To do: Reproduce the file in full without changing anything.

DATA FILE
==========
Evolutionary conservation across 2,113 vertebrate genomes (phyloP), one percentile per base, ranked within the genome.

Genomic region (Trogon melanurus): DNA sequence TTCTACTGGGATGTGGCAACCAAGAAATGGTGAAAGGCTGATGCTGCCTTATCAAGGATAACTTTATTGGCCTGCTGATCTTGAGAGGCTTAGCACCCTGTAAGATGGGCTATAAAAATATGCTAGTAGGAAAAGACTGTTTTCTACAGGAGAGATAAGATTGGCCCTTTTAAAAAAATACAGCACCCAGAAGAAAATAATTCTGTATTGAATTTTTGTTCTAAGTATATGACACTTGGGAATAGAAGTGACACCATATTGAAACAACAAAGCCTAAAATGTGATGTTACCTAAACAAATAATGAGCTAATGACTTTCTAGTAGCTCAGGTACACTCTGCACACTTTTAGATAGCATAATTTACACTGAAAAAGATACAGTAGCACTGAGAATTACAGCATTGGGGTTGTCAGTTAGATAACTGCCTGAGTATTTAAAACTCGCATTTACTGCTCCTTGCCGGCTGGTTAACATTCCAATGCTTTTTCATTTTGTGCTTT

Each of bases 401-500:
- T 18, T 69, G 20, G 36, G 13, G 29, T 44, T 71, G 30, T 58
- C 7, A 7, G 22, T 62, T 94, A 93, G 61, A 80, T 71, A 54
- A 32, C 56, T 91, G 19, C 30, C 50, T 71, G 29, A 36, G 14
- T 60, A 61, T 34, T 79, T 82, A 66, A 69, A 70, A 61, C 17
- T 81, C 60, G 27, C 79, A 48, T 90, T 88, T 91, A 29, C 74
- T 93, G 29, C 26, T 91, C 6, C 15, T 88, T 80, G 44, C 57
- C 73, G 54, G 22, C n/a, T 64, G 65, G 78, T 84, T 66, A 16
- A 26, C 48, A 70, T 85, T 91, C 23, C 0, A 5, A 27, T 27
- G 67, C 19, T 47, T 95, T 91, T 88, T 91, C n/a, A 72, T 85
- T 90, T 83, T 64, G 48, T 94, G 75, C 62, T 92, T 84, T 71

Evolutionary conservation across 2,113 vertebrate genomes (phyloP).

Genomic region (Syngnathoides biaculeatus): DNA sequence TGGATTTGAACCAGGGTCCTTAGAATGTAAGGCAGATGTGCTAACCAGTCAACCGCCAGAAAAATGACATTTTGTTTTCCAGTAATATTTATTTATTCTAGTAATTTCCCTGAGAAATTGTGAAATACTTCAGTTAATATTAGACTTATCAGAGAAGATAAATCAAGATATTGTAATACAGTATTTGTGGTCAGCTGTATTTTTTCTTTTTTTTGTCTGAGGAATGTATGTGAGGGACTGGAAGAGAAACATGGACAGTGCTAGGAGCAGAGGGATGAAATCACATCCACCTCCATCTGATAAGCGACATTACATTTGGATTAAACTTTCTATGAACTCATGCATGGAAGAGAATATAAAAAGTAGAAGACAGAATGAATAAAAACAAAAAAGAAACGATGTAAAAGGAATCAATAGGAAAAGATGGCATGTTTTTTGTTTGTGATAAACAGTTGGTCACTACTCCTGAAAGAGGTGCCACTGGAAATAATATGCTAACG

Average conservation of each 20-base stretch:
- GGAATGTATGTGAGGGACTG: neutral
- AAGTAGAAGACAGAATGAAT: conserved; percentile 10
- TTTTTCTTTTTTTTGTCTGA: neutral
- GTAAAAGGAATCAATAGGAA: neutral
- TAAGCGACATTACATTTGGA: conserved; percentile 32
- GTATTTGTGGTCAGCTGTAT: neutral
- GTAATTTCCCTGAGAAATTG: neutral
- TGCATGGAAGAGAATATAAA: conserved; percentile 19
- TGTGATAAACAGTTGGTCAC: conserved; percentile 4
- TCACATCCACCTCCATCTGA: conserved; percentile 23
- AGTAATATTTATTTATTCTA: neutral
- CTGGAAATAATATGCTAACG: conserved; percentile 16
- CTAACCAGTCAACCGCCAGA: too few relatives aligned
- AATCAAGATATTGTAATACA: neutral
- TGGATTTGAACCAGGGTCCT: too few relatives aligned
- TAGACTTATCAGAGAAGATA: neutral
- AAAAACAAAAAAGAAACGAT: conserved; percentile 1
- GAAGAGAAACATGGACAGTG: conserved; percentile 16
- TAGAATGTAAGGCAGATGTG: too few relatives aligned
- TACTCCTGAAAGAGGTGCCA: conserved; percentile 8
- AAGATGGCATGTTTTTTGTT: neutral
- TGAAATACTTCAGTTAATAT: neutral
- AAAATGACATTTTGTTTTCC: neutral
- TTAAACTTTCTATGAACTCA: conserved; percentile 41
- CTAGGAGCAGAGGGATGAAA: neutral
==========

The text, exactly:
Evolutionary conservation across 2,113 vertebrate genomes (phyloP), one percentile per base, ranked within the genome.

Genomic region (Trogon melanurus): DNA sequence TTCTACTGGGATGTGGCAACCAAGAAATGGTGAAAGGCTGATGCTGCCTTATCAAGGATAACTTTATTGGCCTGCTGATCTTGAGAGGCTTAGCACCCTGTAAGATGGGCTATAAAAATATGCTAGTAGGAAAAGACTGTTTTCTACAGGAGAGATAAGATTGGCCCTTTTAAAAAAATACAGCACCCAGAAGAAAATAATTCTGTATTGAATTTTTGTTCTAAGTATATGACACTTGGGAATAGAAGTGACACCATATTGAAACAACAAAGCCTAAAATGTGATGTTACCTAAACAAATAATGAGCTAATGACTTTCTAGTAGCTCAGGTACACTCTGCACACTTTTAGATAGCATAATTTACACTGAAAAAGATACAGTAGCACTGAGAATTACAGCATTGGGGTTGTCAGTTAGATAACTGCCTGAGTATTTAAAACTCGCATTTACTGCTCCTTGCCGGCTGGTTAACATTCCAATGCTTTTTCATTTTGTGCTTT

Each of bases 401-500:
- T 18, T 69, G 20, G 36, G 13, G 29, T 44, T 71, G 30, T 58
- C 7, A 7, G 22, T 62, T 94, A 93, G 61, A 80, T 71, A 54
- A 32, C 56, T 91, G 19, C 30, C 50, T 71, G 29, A 36, G 14
- T 60, A 61, T 34, T 79, T 82, A 66, A 69, A 70, A 61, C 17
- T 81, C 60, G 27, C 79, A 48, T 90, T 88, T 91, A 29, C 74
- T 93, G 29, C 26, T 91, C 6, C 15, T 88, T 80, G 44, C 57
- C 73, G 54, G 22, C n/a, T 64, G 65, G 78, T 84, T 66, A 16
- A 26, C 48, A 70, T 85, T 91, C 23, C 0, A 5, A 27, T 27
- G 67, C 19, T 47, T 95, T 91, T 88, T 91, C n/a, A 72, T 85
- T 90, T 83, T 64, G 48, T 94, G 75, C 62, T 92, T 84, T 71

Evolutionary conservation across 2,113 vertebrate genomes (phyloP).

Genomic region (Syngnathoides biaculeatus): DNA sequence TGGATTTGAACCAGGGTCCTTAGAATGTAAGGCAGATGTGCTAACCAGTCAACCGCCAGAAAAATGACATTTTGTTTTCCAGTAATATTTATTTATTCTAGTAATTTCCCTGAGAAATTGTGAAATACTTCAGTTAATATTAGACTTATCAGAGAAGATAAATCAAGATATTGTAATACAGTATTTGTGGTCAGCTGTATTTTTTCTTTTTTTTGTCTGAGGAATGTATGTGAGGGACTGGAAGAGAAACATGGACAGTGCTAGGAGCAGAGGGATGAAATCACATCCACCTCCATCTGATAAGCGACATTACATTTGGATTAAACTTTCTATGAACTCATGCATGGAAGAGAATATAAAAAGTAGAAGACAGAATGAATAAAAACAAAAAAGAAACGATGTAAAAGGAATCAATAGGAAAAGATGGCATGTTTTTTGTTTGTGATAAACAGTTGGTCACTACTCCTGAAAGAGGTGCCACTGGAAATAATATGCTAACG

Average conservation of each 20-base stretch:
- GGAATGTATGTGAGGGACTG: neutral
- AAGTAGAAGACAGAATGAAT: conserved; percentile 10
- TTTTTCTTTTTTTTGTCTGA: neutral
- GTAAAAGGAATCAATAGGAA: neutral
- TAAGCGACATTACATTTGGA: conserved; percentile 32
- GTATTTGTGGTCAGCTGTAT: neutral
- GTAATTTCCCTGAGAAATTG: neutral
- TGCATGGAAGAGAATATAAA: conserved; percentile 19
- TGTGATAAACAGTTGGTCAC: conserved; percentile 4
- TCACATCCACCTCCATCTGA: conserved; percentile 23
- AGTAATATTTATTTATTCTA: neutral
- CTGGAAATAATATGCTAACG: conserved; percentile 16
- CTAACCAGTCAACCGCCAGA: too few relatives aligned
- AATCAAGATATTGTAATACA: neutral
- TGGATTTGAACCAGGGTCCT: too few relatives aligned
- TAGACTTATCAGAGAAGATA: neutral
- AAAAACAAAAAAGAAACGAT: conserved; percentile 1
- GAAGAGAAACATGGACAGTG: conserved; percentile 16
- TAGAATGTAAGGCAGATGTG: too few relatives aligned
- TACTCCTGAAAGAGGTGCCA: conserved; percentile 8
- AAGATGGCATGTTTTTTGTT: neutral
- TGAAATACTTCAGTTAATAT: neutral
- AAAATGACATTTTGTTTTCC: neutral
- TTAAACTTTCTATGAACTCA: conserved; percentile 41
- CTAGGAGCAGAGGGATGAAA: neutral